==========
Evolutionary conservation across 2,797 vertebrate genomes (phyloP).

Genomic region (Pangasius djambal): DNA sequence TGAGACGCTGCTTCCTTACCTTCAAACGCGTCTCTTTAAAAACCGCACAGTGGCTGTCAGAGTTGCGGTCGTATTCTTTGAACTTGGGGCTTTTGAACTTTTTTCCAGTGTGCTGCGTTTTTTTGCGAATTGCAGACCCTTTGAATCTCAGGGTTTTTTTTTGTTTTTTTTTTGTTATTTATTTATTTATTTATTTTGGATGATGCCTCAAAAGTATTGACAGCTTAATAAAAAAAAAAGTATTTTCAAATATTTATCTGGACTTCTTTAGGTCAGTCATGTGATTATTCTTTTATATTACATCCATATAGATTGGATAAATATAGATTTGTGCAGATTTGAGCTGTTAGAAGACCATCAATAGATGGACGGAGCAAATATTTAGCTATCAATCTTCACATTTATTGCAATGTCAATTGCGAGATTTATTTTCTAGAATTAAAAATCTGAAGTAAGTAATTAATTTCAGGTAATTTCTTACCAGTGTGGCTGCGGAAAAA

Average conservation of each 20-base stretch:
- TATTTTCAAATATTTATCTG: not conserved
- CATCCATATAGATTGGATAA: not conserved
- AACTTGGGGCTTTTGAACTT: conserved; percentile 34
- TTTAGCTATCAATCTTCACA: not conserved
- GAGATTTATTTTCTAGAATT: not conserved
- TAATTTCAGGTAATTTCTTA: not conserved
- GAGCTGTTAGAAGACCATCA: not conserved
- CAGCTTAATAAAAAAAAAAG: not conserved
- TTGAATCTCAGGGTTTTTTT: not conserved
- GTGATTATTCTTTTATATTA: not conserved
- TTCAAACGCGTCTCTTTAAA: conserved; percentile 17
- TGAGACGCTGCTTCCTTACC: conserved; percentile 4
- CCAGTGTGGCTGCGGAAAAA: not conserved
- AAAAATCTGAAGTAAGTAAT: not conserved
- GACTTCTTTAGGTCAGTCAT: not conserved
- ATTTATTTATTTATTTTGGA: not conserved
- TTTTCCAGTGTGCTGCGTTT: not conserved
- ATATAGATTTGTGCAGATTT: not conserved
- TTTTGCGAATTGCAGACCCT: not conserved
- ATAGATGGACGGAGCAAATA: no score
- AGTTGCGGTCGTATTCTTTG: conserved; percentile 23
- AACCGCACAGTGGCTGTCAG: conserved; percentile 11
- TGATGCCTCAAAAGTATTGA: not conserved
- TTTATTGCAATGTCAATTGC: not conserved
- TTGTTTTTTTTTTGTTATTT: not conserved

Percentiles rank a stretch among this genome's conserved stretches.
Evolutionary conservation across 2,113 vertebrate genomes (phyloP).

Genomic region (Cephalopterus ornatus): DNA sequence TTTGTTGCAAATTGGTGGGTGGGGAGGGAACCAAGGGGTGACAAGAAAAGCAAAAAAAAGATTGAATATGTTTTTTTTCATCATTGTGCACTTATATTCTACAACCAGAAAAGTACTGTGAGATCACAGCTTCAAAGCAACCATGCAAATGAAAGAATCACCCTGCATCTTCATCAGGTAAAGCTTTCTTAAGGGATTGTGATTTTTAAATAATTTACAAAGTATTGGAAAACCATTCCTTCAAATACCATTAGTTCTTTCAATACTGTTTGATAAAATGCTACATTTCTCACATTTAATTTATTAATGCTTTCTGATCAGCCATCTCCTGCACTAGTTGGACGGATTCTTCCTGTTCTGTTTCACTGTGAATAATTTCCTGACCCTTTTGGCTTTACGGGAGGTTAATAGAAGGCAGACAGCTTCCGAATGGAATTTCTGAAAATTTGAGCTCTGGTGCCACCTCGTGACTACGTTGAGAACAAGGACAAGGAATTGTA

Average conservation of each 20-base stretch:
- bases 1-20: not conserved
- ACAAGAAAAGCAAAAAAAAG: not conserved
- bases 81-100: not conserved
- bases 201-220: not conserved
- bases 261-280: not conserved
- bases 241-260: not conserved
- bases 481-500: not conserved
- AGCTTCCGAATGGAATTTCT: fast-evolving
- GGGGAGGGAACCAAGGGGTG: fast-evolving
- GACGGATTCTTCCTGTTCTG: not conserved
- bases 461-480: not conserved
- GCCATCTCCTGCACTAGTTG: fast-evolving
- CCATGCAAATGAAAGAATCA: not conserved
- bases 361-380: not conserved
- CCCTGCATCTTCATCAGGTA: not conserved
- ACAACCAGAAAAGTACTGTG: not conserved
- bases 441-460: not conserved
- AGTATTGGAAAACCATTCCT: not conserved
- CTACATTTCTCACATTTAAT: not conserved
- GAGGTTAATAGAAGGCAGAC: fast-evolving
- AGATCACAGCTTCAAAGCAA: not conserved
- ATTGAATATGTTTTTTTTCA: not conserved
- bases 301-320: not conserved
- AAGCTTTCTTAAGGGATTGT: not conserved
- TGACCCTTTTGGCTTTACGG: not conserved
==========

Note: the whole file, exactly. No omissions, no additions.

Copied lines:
Evolutionary conservation across 2,797 vertebrate genomes (phyloP).

Genomic region (Pangasius djambal): DNA sequence TGAGACGCTGCTTCCTTACCTTCAAACGCGTCTCTTTAAAAACCGCACAGTGGCTGTCAGAGTTGCGGTCGTATTCTTTGAACTTGGGGCTTTTGAACTTTTTTCCAGTGTGCTGCGTTTTTTTGCGAATTGCAGACCCTTTGAATCTCAGGGTTTTTTTTTGTTTTTTTTTTGTTATTTATTTATTTATTTATTTTGGATGATGCCTCAAAAGTATTGACAGCTTAATAAAAAAAAAAGTATTTTCAAATATTTATCTGGACTTCTTTAGGTCAGTCATGTGATTATTCTTTTATATTACATCCATATAGATTGGATAAATATAGATTTGTGCAGATTTGAGCTGTTAGAAGACCATCAATAGATGGACGGAGCAAATATTTAGCTATCAATCTTCACATTTATTGCAATGTCAATTGCGAGATTTATTTTCTAGAATTAAAAATCTGAAGTAAGTAATTAATTTCAGGTAATTTCTTACCAGTGTGGCTGCGGAAAAA

Average conservation of each 20-base stretch:
- TATTTTCAAATATTTATCTG: not conserved
- CATCCATATAGATTGGATAA: not conserved
- AACTTGGGGCTTTTGAACTT: conserved; percentile 34
- TTTAGCTATCAATCTTCACA: not conserved
- GAGATTTATTTTCTAGAATT: not conserved
- TAATTTCAGGTAATTTCTTA: not conserved
- GAGCTGTTAGAAGACCATCA: not conserved
- CAGCTTAATAAAAAAAAAAG: not conserved
- TTGAATCTCAGGGTTTTTTT: not conserved
- GTGATTATTCTTTTATATTA: not conserved
- TTCAAACGCGTCTCTTTAAA: conserved; percentile 17
- TGAGACGCTGCTTCCTTACC: conserved; percentile 4
- CCAGTGTGGCTGCGGAAAAA: not conserved
- AAAAATCTGAAGTAAGTAAT: not conserved
- GACTTCTTTAGGTCAGTCAT: not conserved
- ATTTATTTATTTATTTTGGA: not conserved
- TTTTCCAGTGTGCTGCGTTT: not conserved
- ATATAGATTTGTGCAGATTT: not conserved
- TTTTGCGAATTGCAGACCCT: not conserved
- ATAGATGGACGGAGCAAATA: no score
- AGTTGCGGTCGTATTCTTTG: conserved; percentile 23
- AACCGCACAGTGGCTGTCAG: conserved; percentile 11
- TGATGCCTCAAAAGTATTGA: not conserved
- TTTATTGCAATGTCAATTGC: not conserved
- TTGTTTTTTTTTTGTTATTT: not conserved

Percentiles rank a stretch among this genome's conserved stretches.
Evolutionary conservation across 2,113 vertebrate genomes (phyloP).

Genomic region (Cephalopterus ornatus): DNA sequence TTTGTTGCAAATTGGTGGGTGGGGAGGGAACCAAGGGGTGACAAGAAAAGCAAAAAAAAGATTGAATATGTTTTTTTTCATCATTGTGCACTTATATTCTACAACCAGAAAAGTACTGTGAGATCACAGCTTCAAAGCAACCATGCAAATGAAAGAATCACCCTGCATCTTCATCAGGTAAAGCTTTCTTAAGGGATTGTGATTTTTAAATAATTTACAAAGTATTGGAAAACCATTCCTTCAAATACCATTAGTTCTTTCAATACTGTTTGATAAAATGCTACATTTCTCACATTTAATTTATTAATGCTTTCTGATCAGCCATCTCCTGCACTAGTTGGACGGATTCTTCCTGTTCTGTTTCACTGTGAATAATTTCCTGACCCTTTTGGCTTTACGGGAGGTTAATAGAAGGCAGACAGCTTCCGAATGGAATTTCTGAAAATTTGAGCTCTGGTGCCACCTCGTGACTACGTTGAGAACAAGGACAAGGAATTGTA

Average conservation of each 20-base stretch:
- bases 1-20: not conserved
- ACAAGAAAAGCAAAAAAAAG: not conserved
- bases 81-100: not conserved
- bases 201-220: not conserved
- bases 261-280: not conserved
- bases 241-260: not conserved
- bases 481-500: not conserved
- AGCTTCCGAATGGAATTTCT: fast-evolving
- GGGGAGGGAACCAAGGGGTG: fast-evolving
- GACGGATTCTTCCTGTTCTG: not conserved
- bases 461-480: not conserved
- GCCATCTCCTGCACTAGTTG: fast-evolving
- CCATGCAAATGAAAGAATCA: not conserved
- bases 361-380: not conserved
- CCCTGCATCTTCATCAGGTA: not conserved
- ACAACCAGAAAAGTACTGTG: not conserved
- bases 441-460: not conserved
- AGTATTGGAAAACCATTCCT: not conserved
- CTACATTTCTCACATTTAAT: not conserved
- GAGGTTAATAGAAGGCAGAC: fast-evolving
- AGATCACAGCTTCAAAGCAA: not conserved
- ATTGAATATGTTTTTTTTCA: not conserved
- bases 301-320: not conserved
- AAGCTTTCTTAAGGGATTGT: not conserved
- TGACCCTTTTGGCTTTACGG: not conserved